Federal Reserve Bank of Dallas President Richard Fisher also told CNBC that the central bank may be nearing the end of its tightening cycle. Fisher is a member of the Fed's rate-setting Federal Open Market Committee.

In other economic news, April construction spending rose 0.5 percent, below economists' forecasts. Total spending hit a record seasonally adjusted annual rate of $1.066 trillion, the Commerce Department said.

Europe boosts U.S. markets

The markets continued to get some direction from Europe after French voters Sunday rejected a new European Union constitution. The decision caused the French prime minister to resign Tuesday and sent the euro to a seven-month low against the dollar early in the week.

In currency trading, the dollar extended gains against the euro and the yen.

"One of the most important factors driving bonds, clearly, and stocks, less clearly, is the expectation that the euro will fall further," said Johnson. "It is attracting capital from European markets to the U.S."

On the Dow, 24 of 30 stocks ended the session higher.

Market movers

The tech sector helped the advance, after Credit Suisse First Boston raised its target price for Google to $350 on a strong outlook for online advertising. The upgrade comes a day after Piper Jaffray raised its price target for the search engine's stock to $300.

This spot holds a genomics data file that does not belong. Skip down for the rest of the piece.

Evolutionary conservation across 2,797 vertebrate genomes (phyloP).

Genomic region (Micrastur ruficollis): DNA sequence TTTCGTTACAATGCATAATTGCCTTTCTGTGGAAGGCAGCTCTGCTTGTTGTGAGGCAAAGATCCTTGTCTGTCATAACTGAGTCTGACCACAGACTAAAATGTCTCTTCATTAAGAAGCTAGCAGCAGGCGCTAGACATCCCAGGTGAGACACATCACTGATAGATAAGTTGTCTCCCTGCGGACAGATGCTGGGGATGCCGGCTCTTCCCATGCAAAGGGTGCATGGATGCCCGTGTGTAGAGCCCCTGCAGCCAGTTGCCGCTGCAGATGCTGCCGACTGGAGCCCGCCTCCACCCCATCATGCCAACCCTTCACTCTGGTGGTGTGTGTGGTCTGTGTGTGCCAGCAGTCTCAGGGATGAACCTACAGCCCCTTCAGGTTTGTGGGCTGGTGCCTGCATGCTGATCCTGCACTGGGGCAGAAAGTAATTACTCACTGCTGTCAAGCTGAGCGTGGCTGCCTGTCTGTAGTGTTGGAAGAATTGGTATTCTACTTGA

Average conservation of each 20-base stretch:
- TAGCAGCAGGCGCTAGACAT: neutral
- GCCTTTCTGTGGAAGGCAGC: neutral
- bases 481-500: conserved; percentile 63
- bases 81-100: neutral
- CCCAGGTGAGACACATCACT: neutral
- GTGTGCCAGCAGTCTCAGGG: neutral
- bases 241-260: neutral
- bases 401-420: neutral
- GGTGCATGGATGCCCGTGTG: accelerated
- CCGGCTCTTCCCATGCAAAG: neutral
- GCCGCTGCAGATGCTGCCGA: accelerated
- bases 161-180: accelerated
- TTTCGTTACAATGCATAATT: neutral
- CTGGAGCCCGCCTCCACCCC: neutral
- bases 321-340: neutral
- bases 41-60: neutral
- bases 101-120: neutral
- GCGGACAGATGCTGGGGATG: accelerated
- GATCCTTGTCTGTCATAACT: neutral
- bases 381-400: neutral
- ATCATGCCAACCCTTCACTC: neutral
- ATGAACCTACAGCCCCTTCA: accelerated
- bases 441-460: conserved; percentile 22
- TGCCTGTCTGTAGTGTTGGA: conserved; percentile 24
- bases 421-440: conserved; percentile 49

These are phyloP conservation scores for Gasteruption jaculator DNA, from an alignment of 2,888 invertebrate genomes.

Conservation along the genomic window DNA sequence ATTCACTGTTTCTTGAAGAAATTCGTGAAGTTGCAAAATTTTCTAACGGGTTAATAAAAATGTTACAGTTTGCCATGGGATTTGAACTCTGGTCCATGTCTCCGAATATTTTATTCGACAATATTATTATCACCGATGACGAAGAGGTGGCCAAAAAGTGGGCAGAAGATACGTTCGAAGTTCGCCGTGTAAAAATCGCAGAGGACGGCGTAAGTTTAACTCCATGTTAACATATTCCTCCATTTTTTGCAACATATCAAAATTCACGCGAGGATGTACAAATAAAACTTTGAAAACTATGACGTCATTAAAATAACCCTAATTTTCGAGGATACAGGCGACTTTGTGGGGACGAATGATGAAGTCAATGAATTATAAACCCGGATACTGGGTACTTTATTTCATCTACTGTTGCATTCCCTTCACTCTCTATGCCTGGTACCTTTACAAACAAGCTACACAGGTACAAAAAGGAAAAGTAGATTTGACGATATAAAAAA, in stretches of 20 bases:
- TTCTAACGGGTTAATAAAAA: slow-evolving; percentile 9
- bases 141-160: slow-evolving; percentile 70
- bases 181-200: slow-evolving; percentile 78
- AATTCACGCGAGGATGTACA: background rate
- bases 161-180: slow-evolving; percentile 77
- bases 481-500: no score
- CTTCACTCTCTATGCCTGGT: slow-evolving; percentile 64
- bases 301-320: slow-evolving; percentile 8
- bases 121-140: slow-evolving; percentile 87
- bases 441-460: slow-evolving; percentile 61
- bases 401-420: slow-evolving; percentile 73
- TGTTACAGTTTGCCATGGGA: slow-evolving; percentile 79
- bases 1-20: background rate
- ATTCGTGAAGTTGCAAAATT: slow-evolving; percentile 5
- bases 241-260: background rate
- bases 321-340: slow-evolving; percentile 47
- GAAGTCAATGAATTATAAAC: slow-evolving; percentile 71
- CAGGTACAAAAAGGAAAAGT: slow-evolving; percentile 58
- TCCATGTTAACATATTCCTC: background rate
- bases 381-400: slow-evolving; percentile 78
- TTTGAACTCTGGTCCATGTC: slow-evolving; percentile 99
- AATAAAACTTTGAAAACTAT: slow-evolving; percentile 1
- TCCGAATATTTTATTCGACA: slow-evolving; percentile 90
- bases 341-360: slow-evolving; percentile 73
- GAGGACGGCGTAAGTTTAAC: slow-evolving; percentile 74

Google (up $10.73 to $288.00, Research) shares added 3.6 percent, off their best levels of the session. Yahoo! (up $1.22 to $38.42, Research) and eBay (up $1.11 to $39.11, Research) shares rose in sympathy.

Isonics (up $0.44 to $3.54, Research) shares soared after the chip maker said it completed the first sales of its 300 millimeter silicon semiconductor wafers in May as projected.

Semiconductor heavy hitter Intel (up $0.33 to $27.29, Research) gained 1.4 percent and Applied Materials (up $0.20 to $16.62, Research) added 1.3 percent. The Philadelphia Semiconductor Index (up 3.16 to 432.11, Charts) was up 0.7 percent.

Meanwhile, Nortel Networks (up $0.20 to $2.79, Research) said it expects second-quarter revenue to grow by 4 percent to 6 percent over the same period last year, matching market expansion. Shares in the telecom equipment supplier ended the day up 7.7 percent.

"The tech rally has been in place since April 15," said Johnson. "It raises the question of whether tech is here to stay. But what we do know is that, combined with the rally in consumer cyclicals, the tech sector shows that the economy and profits will be solid through 2006."

Bear Stearns raised its rating on cereal maker General Mills (up $1.07 to $50.57, Research) to "outperform" from "market perform," and Kohl's (up $2.36 to $51.05, Research) shares rose after the retailer said sales at stores open at least a year rose 0.2 percent and backed its earnings outlook for the quarter.

On the other side of the ledger, luxury home builder Hovnanian Enterprises (down $1.33 to $60.77, Research) said income in the last quarter rose about 50 percent, driven by higher home prices and greater market penetration, but forecast earnings for the current quarter below analysts' estimates. The stock lost 2.2 percent.

COMEX gold fell $1.20 to $417.70 an ounce.  Top of page